Based on recent comments by President Ma Ying-jeou (馬英九), it would seem that the cross-strait “diplomatic truce” he initiated soon after coming to office either enfeebles the mind, or cannot be explained by anything other than contradictions.
During a roundtable on Monday, Ma was all wisdom when, channeling ancient Chinese philosopher Mencius (孟子), he said the best means by which two countries can get along was for the smaller country to be smart and flexible in dealing with the bigger one.
By smart, we can conclude that Ma meant keeping a low profile, being conciliatory and willing to compromise and not rattling the diplomatic cage — all things that his administration has managed with considerable success.
Just as the churning waters in the Taiwan Strait looked like they might be pacified by Ma the wise, however, the president on Wednesday told visiting Japanese academics that the Economic Cooperation Framework Agreement (ECFA) signed in late June was not a treaty signed between two states. The reason?
“We do not recognize China as a state, so our relationship with each other is not one of country-to-country,” Ma said.
So in Ma’s alternate universe, former presidents Lee Teng-hui (李登輝) and Chen Shui-bian (陳水扁) — who both recognized the existence of the People’s Republic of China (PRC) as a sovereign state — were “troublemakers,” and yet the man who would deny Beijing’s legitimacy, and the government of its 1.3 billion people, is somehow a “peacemaker.”
Only in the hallucinatory world of Ma’s cross-strait politics could insulting the larger neighbor by denying its existence be equated with wisdom and peacemaking.
It was under Lee, who like Ma was from the Chinese Nationalist Party (KMT), that the Two-State Theory was formed, while under Chen relations were seen as falling under the “one country on each side” principle, which grants de jure recognition of China as a country. Yet Ma is Beijing’s man, while Lee and Chen were the object of its hatred.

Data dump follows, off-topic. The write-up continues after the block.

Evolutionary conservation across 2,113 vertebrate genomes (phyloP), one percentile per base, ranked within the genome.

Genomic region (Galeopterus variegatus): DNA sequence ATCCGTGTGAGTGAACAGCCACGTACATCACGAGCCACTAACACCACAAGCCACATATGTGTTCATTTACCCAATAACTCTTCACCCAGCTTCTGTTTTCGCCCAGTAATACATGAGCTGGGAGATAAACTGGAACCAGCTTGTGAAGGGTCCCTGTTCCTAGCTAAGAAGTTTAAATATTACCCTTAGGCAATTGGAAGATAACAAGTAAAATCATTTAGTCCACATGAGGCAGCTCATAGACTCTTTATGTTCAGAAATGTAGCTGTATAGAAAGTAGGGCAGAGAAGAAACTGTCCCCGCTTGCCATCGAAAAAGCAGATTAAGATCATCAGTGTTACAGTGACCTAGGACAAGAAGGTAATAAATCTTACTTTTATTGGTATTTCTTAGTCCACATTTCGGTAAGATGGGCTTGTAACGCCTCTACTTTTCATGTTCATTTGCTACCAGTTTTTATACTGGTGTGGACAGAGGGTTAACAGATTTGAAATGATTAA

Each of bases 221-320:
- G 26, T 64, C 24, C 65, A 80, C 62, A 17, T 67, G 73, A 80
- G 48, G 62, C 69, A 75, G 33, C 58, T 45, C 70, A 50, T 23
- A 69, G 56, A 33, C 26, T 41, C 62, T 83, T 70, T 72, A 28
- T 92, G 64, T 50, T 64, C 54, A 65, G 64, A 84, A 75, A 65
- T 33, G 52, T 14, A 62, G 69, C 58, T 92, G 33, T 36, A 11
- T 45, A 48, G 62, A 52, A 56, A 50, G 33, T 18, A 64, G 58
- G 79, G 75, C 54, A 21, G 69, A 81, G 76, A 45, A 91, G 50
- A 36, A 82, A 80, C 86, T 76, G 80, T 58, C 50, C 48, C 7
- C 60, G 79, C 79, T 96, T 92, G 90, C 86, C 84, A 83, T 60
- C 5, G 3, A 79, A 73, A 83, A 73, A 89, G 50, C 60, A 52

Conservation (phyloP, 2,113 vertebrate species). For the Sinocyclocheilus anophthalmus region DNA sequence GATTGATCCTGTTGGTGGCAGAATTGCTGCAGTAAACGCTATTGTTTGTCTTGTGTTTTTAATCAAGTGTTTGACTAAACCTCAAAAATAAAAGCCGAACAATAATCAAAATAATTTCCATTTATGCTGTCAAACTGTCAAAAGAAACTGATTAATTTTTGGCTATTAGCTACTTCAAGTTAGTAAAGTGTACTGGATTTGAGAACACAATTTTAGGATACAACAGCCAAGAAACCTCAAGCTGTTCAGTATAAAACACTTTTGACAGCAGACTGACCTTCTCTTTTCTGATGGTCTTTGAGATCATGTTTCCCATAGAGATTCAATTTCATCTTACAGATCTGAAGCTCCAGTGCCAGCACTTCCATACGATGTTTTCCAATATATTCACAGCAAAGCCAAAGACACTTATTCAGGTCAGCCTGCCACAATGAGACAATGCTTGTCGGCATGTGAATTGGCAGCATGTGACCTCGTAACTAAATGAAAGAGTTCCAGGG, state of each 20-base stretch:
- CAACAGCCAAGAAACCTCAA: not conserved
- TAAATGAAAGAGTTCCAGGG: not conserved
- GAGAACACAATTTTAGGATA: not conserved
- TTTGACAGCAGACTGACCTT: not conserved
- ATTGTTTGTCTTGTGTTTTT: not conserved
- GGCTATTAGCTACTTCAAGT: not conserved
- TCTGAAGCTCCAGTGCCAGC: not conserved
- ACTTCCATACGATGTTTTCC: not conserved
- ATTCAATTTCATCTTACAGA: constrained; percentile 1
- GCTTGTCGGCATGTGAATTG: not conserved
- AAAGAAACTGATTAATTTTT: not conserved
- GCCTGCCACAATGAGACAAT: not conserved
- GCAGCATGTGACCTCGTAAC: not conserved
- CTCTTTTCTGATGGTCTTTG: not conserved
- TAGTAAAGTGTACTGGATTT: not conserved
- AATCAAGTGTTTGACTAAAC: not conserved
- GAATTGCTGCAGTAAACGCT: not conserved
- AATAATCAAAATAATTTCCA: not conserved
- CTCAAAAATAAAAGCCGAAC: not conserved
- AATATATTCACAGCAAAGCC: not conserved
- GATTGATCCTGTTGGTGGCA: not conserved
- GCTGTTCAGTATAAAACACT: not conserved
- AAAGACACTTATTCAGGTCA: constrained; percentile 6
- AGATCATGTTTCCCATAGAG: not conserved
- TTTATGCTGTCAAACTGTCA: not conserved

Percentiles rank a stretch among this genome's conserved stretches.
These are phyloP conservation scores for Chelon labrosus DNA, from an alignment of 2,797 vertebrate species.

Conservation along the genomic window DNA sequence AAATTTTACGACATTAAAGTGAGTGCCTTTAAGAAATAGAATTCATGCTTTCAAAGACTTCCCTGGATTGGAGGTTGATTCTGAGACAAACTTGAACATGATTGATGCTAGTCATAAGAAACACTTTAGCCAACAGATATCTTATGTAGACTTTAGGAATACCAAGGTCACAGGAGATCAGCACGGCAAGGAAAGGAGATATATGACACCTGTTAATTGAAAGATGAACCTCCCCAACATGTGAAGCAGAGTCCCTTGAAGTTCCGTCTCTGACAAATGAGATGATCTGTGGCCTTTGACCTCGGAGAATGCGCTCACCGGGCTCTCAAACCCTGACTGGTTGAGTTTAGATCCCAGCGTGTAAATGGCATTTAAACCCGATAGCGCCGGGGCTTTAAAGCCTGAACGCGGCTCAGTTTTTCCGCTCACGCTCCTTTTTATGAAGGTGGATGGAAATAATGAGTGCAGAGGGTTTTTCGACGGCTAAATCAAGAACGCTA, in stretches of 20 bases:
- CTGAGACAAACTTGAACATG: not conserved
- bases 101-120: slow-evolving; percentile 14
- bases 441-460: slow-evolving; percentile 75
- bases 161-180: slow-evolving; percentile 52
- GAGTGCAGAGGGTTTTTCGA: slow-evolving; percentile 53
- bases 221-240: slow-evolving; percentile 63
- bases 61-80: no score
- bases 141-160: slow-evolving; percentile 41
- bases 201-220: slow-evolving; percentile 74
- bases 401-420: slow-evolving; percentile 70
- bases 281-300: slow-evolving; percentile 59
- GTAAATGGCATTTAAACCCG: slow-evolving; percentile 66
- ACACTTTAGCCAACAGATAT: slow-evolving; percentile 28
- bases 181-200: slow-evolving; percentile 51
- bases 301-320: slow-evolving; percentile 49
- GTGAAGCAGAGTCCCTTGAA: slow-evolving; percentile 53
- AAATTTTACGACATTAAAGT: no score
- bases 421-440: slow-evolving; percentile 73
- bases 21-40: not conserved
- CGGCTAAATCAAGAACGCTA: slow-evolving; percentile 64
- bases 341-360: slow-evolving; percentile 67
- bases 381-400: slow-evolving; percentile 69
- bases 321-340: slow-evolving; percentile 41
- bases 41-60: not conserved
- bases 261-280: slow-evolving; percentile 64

Ma’s comments further beg the question: Who, exactly, is the “we” that he refers to? Just about everybody in Taiwan agrees that the PRC is a sovereign country that meets all the requirements of a Westphalian state — it has a government, a constitution, a currency, an army, relations with other states and (with the exception of irredentist claims), it has clearly defined borders. Whether one is of Chinese descent or one of the many different ethnic groups living in Taiwan, no one questions the legitimacy of China as a state or the considerable accomplishments of the Chinese people in consolidation of their state, through sweat and blood, over the decades.
Ma’s “we,” therefore, cannot claim to represent the 23 million people in whose name he is ostensibly speaking, including the great majority of KMT supporters who voted for him. It is, rather, the voice of a tiny retinue of old-guard politicians who have failed to modernize with the times and would take us back to the 1950s and 1960s, when Chiang Kai-shek (蔣中正) sought to reclaim China.
Their view stems from the by now largely discredited illusion that the Republic of China (ROC) remains a valid political entity representing the whole of China. It is, furthermore, predicated on an illusion that freezes us in time and that threatens the very existence of democratic Taiwan by sucking it into the vortex of an unsettled — but certainly avoidable — battle. There is no future for the KMT in a “reunified” ROC that encompasses the Chinese Commuist Party. It is a dead-end street, one that can only lead to political suicide and the end of Taiwan.
The president’s comments are not only an affront to the Chinese people, they equally denigrate decades of hard work and sacrifice by Taiwanese to create a modern, democratic state of their own, one that is built on its own idiosyncratic history.
With very few exceptions, “we” in Taiwan recognize China and seek to coexist peacefully and prosperously with the giant next door. It is “they,” with a few exceptions, who deny Taiwan’s right to exist. By turning the tables, Ma seems to be attempting to create a moral equivalence in the Taiwan Strait that simply does not stand up to scrutiny and that trivializes the tremendous challenges facing Taiwanese today.
History has a long line of infamous politicians who, rather than look to the future, chose to revisit the past. More often than not, this resulted in catastrophe. Given Taiwan’s fragile situation, it cannot afford a leader who would turn to an atrocious, unsettled past to build our future.
J. Michael Cole is deputy news editor at the Taipei Times.
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